I'd like to be able to prevent even a privileged user from changing the SELinux mode from enforcing to permissive without a reboot.

It's too easy for a root user to run setenforce permissive, make changes - such as running unconfined programs, or changing contexts - and then re-enable enforcing mode. Sure, it'll be logged, but that may go unnoticed.


secure_mode_policyload boolean should provide such functionality:

Boolean to determine whether the system permits loading policy, setting enforcing mode, and changing boolean values. Set this to true and you have to reboot to set it back.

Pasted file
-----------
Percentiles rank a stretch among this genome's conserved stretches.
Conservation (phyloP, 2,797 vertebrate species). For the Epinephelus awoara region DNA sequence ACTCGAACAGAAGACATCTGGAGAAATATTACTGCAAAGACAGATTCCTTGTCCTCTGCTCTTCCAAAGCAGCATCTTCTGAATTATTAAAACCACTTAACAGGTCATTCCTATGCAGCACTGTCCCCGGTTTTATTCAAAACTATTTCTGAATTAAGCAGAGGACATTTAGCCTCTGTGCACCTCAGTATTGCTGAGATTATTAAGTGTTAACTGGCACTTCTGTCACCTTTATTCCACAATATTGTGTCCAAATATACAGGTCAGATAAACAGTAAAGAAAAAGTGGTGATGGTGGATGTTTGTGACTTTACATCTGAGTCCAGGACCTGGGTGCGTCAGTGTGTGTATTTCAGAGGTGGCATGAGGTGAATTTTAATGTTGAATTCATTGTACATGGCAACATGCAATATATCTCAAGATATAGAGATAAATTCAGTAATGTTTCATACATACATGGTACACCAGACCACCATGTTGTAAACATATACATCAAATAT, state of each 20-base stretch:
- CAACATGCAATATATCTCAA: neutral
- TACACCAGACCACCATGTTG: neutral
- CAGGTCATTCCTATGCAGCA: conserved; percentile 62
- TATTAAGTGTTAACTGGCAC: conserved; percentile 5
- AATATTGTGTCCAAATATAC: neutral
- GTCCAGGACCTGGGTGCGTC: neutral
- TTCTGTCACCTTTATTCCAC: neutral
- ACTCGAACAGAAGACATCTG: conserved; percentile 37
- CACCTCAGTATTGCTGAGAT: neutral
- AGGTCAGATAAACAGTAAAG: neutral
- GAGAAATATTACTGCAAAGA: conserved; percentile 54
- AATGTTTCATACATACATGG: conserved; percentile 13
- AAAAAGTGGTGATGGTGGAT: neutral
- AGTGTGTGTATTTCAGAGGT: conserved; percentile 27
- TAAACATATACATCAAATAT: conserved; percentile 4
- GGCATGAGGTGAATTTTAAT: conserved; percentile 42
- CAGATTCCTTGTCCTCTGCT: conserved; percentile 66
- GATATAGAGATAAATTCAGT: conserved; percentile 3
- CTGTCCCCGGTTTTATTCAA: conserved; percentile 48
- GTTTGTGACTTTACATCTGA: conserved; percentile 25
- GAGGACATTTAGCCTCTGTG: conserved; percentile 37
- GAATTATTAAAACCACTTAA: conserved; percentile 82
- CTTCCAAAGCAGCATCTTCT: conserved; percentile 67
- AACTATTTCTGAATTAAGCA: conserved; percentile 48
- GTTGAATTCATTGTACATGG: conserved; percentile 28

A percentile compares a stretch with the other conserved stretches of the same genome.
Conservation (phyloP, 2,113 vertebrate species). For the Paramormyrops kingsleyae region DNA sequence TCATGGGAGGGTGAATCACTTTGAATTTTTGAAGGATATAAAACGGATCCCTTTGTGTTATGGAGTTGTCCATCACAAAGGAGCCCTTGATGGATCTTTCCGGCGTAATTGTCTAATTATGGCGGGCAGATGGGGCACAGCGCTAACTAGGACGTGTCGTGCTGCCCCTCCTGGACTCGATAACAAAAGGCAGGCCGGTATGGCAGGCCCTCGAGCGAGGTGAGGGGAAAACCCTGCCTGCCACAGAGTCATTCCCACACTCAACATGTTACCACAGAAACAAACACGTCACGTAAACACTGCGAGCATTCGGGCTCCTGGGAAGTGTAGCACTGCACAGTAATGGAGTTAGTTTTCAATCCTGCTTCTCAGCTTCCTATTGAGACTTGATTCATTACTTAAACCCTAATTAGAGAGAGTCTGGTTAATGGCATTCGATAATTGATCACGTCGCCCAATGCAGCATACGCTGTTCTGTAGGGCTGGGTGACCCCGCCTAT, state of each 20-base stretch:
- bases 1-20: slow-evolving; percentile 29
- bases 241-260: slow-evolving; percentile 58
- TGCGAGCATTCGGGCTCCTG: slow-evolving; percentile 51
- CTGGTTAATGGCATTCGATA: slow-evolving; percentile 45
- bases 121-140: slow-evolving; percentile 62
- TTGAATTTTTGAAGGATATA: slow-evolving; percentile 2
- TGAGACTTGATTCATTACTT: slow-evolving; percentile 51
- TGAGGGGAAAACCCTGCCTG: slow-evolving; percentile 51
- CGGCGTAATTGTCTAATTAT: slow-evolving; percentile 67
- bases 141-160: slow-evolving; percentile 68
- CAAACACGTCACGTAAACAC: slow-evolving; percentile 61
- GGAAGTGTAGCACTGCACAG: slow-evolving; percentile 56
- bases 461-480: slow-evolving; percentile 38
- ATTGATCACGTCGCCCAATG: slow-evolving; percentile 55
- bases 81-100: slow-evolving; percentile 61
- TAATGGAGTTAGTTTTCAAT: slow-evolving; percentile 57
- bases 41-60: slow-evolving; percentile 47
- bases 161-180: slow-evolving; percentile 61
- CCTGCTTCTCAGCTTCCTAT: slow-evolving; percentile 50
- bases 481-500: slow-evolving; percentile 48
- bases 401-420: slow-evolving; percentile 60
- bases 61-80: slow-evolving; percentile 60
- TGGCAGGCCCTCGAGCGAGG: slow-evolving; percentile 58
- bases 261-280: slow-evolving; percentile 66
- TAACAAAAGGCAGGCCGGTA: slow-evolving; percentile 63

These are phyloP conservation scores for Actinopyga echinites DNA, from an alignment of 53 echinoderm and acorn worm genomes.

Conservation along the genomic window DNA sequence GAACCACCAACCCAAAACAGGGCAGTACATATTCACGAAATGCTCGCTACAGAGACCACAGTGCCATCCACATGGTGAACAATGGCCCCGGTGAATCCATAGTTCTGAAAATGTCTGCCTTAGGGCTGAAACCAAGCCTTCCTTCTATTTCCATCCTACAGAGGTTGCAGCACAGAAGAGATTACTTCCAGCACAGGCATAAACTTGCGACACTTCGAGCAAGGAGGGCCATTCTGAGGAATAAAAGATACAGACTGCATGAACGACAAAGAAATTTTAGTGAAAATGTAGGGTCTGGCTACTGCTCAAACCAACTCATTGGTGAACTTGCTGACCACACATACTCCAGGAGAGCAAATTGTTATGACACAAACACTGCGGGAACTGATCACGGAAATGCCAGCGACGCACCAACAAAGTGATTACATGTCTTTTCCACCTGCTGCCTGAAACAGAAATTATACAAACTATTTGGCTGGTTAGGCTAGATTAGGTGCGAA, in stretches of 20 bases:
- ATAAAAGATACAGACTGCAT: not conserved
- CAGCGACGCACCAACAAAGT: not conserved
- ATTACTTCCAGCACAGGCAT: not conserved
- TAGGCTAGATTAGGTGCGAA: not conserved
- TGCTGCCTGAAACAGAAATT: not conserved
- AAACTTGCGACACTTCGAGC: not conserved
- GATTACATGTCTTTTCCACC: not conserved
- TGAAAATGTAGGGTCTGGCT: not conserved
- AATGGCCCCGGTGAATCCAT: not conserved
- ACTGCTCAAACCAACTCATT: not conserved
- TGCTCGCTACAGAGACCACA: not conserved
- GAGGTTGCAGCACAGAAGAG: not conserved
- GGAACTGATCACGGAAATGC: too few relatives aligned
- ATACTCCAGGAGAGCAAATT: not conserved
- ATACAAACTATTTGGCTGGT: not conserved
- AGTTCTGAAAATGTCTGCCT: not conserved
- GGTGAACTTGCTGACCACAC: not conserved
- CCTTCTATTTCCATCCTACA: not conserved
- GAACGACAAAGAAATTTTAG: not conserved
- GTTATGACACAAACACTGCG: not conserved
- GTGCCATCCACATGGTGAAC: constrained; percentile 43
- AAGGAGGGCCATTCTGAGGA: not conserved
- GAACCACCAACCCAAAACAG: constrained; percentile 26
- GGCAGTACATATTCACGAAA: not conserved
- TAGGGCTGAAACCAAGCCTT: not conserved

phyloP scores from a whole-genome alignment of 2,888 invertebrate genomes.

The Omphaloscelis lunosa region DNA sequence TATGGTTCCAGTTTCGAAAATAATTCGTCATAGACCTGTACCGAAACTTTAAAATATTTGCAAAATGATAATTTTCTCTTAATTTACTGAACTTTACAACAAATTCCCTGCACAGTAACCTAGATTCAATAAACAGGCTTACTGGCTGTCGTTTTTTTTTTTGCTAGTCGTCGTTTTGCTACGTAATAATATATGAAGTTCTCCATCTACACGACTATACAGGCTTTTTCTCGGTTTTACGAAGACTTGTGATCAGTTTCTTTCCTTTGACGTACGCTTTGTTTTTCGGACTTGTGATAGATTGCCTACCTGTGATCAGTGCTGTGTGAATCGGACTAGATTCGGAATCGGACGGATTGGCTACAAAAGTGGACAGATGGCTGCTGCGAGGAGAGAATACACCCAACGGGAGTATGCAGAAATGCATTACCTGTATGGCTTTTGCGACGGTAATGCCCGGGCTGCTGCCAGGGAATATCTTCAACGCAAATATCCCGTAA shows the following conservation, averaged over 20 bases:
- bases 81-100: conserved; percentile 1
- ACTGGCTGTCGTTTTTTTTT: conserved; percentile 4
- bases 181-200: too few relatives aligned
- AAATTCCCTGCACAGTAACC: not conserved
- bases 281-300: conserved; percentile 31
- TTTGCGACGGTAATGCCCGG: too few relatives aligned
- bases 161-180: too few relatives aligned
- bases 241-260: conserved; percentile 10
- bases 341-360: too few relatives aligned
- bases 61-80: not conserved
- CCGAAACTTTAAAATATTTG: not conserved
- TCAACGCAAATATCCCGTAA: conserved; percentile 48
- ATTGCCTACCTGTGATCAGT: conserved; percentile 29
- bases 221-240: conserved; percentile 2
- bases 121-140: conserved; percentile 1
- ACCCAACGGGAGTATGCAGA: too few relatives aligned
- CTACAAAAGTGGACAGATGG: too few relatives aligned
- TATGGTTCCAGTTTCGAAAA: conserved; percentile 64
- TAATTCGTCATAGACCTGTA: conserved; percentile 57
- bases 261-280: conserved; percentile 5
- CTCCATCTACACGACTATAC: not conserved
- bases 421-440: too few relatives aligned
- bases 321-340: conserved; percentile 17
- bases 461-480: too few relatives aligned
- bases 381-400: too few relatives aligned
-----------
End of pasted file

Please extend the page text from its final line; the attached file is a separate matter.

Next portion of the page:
When enabled, modifications to SELinux policy are not possible (including changing permissive/enforcing mode) and turning the boolean off requires a reboot.

To turn it on until next boot:

setsebool secure_mode_policyload on

  • Magic, thanks exactly what I want. I had searched, but got nowhere. It can be set on the fly (to test) with setsebool secure_mode_policyload on, after which setenforce permissive fails. – Graham Nicholls Oct 2 '18 at 11:13
  • I'm not actually certain how the boolean works (or is there possible issues) if it is made persistent, so I altered my answer to use setsebool. – sebasth Oct 2 '18 at 11:29
  • Yes, I guess it could be possible to get into a situation where it was very difficult to change. I'm expecting the users to switch off SELinux as soon as they first hit a problem, TBH, which is a shame. – Graham Nicholls Oct 2 '18 at 11:35

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